So if you remove the fats from something, you have to add something to enhance the taste again. And most often that is done by adding sugar (in one form or another). And not only in foodstuff which would be expected to contain sugar. You might better take a closer look at what you eat and - as has been done on this blog already - assess the amount of sugar in your meal by putting up the same weight of sugarcubes besides it.
      And don't forget that starch - contained in bread, potatoes and many vegetables - is only a special kind of sugar when you do your maths..

      Oh, and there are some scientists that even think of sugar as a kind of drug comparable to alcohol or tobacco.

    2. I wasn't aware that bananas or blueberries were "industrially processed foods."

  12. Jagej, Uncle & Msit No'kmaq, gebmidèdmaqan.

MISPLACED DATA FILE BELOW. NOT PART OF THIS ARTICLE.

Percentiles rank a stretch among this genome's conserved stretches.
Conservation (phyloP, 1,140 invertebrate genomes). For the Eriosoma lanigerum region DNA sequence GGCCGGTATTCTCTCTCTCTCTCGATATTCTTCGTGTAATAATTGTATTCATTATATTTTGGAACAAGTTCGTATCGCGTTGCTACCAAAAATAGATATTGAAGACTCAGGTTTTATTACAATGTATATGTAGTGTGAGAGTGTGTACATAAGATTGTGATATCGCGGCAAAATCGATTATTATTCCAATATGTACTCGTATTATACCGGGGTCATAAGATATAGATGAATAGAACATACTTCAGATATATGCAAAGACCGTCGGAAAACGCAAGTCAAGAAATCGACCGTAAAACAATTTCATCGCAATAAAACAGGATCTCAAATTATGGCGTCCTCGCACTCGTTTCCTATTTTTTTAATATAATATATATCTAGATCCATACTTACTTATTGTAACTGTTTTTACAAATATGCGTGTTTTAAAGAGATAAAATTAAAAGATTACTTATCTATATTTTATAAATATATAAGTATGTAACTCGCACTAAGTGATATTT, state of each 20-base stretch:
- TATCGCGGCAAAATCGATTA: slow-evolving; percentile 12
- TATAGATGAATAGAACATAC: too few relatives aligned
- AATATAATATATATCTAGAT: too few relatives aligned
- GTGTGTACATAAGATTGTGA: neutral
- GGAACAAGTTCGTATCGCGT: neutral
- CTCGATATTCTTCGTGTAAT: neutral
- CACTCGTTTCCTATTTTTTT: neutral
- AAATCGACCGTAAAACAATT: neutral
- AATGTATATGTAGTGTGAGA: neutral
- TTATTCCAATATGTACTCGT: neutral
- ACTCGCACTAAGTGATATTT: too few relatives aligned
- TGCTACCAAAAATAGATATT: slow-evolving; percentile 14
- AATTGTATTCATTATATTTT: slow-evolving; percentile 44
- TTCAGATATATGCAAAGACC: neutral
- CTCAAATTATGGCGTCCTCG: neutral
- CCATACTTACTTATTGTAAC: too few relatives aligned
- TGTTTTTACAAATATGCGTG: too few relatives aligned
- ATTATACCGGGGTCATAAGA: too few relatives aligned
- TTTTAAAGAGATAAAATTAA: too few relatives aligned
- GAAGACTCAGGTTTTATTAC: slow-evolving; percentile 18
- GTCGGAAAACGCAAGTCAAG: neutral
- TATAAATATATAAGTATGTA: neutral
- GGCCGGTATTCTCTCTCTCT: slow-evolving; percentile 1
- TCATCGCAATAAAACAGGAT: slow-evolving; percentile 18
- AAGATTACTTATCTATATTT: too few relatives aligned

13. Did I write they are? They usually aren't. Unless, of course, You mean the dried versions of fruits and berries - banana chips for example - in which the amount of sugar really is a lot greater than in fresh fruits / berries of the same weight. 'Comes from taking out the water, Y'know..

  14. What a lovely looking meal - and so healthy and fresh. It is good to see such wholesome food being served at home. I rarely eat processed food of any kind (for about the last 10 years) and feel so much better for it - it always amazes me when pushing my trolley around the supermarket to see how much over-refined, high-carb, high-sugar packaged goods are in other people's trolleys (I used to be the same, but I saw 'the light').